Editor’s note: This is the third in a series of posts about Internet algorithms that can be helpful when doing content marketing and in selling your own work: in this case, Google AdWords. Part one will discuss some basics, while the second part will address AdWord pros and cons. ASJA Confidential welcomes any and all story ideas and suggestions on this and other related topics!
Recently a potential client asked me to do a quick mock-up for a business ghostwriting gig as well as supply a list of Google AdWords for the project. While I had no problem with the first, the second threw me for a loop. Before I could even begin to think about suggestions, I had to scramble to figure out exactly what AdWords do and how they are set up.
The definition is fairly clear-cut. AdWords is Google’s paid advertising service that appears at the top of every search (accompanied by the world “Ad” in a TV-like square). There are usually 2-4 suggestions that peddle products, services and just about anything else the cyberverse has to offer. They come in many forms: graphic display ads, YouTube video ads, text-based search ads or in-app mobile ads. You only pay when people engage with the ad by visiting your website or calling the business. It’s a kissing-frog-in-hopes-of-finding-prince gamble as to whether or not they will actually purchase your product or service, and Google’s pay per click (PPC) rates can range from a only few cents to several dollars.
After this, however, things become complicated. While Google offers a seemingly simple tutorial, the first tip-off that you’re not in Kansas anymore is the phone number for a help line at the top of every page. It’s Google, people. They’re only supposed to have cell phones and here’s an actual land line, toll-free no less. Other options in tackling AdWords are guides produced by Wordstream, the first of which is free, as well as a PPC University that offers more books in addition to exams and certifications. So this is no 15-minute crash course.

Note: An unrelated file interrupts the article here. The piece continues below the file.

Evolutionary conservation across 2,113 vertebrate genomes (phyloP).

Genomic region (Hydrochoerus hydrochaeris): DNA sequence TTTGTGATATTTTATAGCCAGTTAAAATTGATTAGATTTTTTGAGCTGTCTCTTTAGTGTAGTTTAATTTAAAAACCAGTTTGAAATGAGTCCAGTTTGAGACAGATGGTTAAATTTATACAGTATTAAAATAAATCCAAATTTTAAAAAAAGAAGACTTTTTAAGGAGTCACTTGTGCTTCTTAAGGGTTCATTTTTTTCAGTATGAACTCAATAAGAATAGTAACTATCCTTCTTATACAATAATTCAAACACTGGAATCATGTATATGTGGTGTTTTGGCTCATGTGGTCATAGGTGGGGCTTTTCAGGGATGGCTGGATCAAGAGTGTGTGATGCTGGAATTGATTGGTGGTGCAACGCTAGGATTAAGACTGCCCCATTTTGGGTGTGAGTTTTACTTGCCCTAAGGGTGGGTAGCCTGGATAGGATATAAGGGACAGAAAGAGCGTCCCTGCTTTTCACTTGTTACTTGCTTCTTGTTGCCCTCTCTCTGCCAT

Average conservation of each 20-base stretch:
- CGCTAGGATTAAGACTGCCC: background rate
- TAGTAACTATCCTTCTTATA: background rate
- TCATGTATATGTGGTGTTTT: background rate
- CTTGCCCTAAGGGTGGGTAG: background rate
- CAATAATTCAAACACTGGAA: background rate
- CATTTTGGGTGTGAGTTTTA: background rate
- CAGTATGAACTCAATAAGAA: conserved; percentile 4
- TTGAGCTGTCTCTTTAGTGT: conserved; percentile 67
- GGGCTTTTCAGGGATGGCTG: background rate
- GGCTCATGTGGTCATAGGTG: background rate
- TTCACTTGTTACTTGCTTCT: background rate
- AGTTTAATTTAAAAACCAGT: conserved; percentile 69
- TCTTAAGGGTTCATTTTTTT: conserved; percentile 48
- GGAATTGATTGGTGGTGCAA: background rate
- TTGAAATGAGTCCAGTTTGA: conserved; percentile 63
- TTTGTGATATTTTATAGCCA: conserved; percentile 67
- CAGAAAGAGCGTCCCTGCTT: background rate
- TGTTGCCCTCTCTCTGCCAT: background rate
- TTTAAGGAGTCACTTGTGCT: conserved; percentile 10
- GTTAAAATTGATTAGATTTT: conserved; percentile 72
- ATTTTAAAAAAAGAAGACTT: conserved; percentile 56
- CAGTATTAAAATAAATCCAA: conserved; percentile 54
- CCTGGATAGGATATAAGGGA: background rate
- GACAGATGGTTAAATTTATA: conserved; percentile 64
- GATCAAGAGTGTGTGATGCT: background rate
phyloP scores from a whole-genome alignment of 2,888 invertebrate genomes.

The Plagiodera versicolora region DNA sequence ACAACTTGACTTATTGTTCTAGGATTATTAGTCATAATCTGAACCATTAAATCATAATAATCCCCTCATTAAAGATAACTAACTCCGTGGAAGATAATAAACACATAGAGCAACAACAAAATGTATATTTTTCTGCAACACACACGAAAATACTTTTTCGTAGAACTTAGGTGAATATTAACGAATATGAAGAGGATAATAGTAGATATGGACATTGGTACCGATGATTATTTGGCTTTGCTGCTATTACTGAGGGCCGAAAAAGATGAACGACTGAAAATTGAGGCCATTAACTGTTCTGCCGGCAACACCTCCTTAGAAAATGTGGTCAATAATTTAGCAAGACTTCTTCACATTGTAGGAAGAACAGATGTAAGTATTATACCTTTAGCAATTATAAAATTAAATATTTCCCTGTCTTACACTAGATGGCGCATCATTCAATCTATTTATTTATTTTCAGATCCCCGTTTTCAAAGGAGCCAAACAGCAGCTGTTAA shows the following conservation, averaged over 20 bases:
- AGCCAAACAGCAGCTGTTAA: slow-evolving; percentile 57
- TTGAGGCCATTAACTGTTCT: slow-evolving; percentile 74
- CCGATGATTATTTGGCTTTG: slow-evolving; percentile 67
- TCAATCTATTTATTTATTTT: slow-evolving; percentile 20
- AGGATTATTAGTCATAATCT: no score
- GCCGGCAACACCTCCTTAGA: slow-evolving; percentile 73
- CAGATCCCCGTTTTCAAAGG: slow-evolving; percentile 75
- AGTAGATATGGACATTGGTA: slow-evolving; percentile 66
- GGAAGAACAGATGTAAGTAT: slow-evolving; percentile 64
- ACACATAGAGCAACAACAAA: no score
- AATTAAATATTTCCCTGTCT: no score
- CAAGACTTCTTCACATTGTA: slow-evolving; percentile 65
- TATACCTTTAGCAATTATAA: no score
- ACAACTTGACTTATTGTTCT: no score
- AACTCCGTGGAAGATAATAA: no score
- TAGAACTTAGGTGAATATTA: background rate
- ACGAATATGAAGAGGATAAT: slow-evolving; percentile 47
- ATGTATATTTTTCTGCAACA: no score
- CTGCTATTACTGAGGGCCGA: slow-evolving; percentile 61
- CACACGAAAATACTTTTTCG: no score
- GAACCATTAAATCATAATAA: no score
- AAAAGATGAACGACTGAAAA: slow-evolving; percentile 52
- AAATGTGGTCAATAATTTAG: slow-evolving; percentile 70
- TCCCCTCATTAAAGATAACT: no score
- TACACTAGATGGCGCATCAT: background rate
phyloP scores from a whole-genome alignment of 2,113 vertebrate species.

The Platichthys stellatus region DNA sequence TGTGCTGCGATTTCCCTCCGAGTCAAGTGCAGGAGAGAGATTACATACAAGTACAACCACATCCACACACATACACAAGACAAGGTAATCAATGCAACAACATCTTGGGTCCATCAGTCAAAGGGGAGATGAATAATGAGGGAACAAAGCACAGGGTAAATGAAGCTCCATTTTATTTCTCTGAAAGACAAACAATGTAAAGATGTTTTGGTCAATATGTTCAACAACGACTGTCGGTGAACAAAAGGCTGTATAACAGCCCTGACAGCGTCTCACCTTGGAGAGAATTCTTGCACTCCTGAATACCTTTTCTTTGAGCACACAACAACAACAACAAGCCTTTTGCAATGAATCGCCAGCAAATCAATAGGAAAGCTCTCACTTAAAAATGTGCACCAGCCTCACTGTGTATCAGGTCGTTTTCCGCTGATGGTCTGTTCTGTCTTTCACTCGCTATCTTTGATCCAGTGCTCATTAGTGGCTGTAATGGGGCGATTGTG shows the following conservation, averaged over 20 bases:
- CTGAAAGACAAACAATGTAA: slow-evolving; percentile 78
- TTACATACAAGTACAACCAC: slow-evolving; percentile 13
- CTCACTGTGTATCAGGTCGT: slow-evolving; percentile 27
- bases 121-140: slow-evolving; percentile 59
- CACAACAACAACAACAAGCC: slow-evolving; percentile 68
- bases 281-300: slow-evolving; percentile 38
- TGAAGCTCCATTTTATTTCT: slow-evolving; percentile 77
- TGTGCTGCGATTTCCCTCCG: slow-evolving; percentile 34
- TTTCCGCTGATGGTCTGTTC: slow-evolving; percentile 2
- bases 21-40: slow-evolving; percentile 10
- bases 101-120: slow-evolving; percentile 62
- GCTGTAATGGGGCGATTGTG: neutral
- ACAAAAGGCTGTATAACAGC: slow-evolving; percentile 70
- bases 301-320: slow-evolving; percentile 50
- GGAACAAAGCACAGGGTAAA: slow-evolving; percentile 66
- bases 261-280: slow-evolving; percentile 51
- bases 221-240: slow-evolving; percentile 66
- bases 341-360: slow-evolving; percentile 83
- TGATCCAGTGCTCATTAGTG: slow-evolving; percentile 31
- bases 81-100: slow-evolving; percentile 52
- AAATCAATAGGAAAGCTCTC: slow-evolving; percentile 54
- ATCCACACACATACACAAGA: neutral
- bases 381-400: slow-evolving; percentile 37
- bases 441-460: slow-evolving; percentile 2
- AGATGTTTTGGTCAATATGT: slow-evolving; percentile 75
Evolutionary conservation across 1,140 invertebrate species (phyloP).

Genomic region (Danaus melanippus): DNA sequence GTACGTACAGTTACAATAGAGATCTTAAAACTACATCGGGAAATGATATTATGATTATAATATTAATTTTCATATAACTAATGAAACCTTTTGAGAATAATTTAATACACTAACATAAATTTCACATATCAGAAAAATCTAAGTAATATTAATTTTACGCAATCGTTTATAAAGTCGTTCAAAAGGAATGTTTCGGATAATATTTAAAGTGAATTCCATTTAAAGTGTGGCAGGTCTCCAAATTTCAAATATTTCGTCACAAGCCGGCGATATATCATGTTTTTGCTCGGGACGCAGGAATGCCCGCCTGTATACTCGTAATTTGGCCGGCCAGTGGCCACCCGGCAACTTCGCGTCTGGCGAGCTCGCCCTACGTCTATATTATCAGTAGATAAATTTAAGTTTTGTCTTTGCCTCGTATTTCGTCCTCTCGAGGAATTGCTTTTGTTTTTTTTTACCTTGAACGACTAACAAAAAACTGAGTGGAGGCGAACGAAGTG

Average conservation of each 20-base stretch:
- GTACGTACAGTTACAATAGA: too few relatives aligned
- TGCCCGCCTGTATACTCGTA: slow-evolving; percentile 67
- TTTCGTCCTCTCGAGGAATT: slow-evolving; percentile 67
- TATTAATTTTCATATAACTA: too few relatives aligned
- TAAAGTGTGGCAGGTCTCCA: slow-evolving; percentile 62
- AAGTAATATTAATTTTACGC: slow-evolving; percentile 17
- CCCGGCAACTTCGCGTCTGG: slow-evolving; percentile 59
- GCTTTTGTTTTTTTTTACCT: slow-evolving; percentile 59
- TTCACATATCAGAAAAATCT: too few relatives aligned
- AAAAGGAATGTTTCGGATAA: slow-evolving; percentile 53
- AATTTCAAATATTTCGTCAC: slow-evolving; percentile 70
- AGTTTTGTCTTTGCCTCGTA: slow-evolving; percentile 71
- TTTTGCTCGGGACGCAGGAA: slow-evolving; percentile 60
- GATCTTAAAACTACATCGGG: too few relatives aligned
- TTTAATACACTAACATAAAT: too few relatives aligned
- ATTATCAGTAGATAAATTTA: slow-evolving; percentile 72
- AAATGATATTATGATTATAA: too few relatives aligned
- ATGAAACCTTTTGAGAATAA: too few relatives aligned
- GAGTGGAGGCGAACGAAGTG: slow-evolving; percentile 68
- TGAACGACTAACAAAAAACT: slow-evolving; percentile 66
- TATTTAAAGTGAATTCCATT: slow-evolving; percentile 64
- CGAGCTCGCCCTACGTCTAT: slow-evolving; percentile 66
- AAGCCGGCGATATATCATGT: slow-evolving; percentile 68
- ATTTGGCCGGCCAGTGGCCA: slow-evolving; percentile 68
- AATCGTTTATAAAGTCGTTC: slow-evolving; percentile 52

Among the many factors involved in creating successful AdWords are: the type of words you choose; organizing the keywords into effective campaigns and ad groups; and setting up well-written and compelling web “landing pages,” which lure the customer into buying after visiting your site. Also important is the use of “long-tail” key words, specific phrases consisting of two or more target words that people are more likely to type in or dictate when looking for a particular product or service. Along with being more directly aimed at your niche, they are also cheaper; Google charges less for them because they are not as commonly used. A solid PPC campaign can result in a nice profit, if you’re only paying pennies on the dollar for click-throughs that result in steady sales.
What ensues is a kind of auction, and here’s where it gets even murkier. Users bid on keywords, often by setting up a daily budget and letting AdWords adjust their cost-per-click (CPC) bids to bring them the most clicks possible within their budget. So “every time a search is initiated, Google digs into the pool of AdWords advertisers and chooses a set of winners to appear in the valuable ad space on its search results page,” states the Wordstream guide. “Who gets to appear on the page is based on and [sic] advertiser’s Ad Rank, a metric calculated by multiplying two key factors — CPC Bid… and Quality Score….”
Although no one outside of Google knows exact formula for Quality Scores, certain factors are used to evaluate them:
- Your click-through rate (CTR), the most important factor
- The relevance of each keyword to its ad group
- Landing page quality and relevance
- The relevance of your ad text
- Your historical AdWords account performance
Google then rewards you with higher ad rankings and lower costs, according to the site. Hmm, did someone replace the last four letters of “Google” with the letter “d?”
Well, now that I know what AdWords are, do I really need them for my business? Part two will offer some pros and cons.
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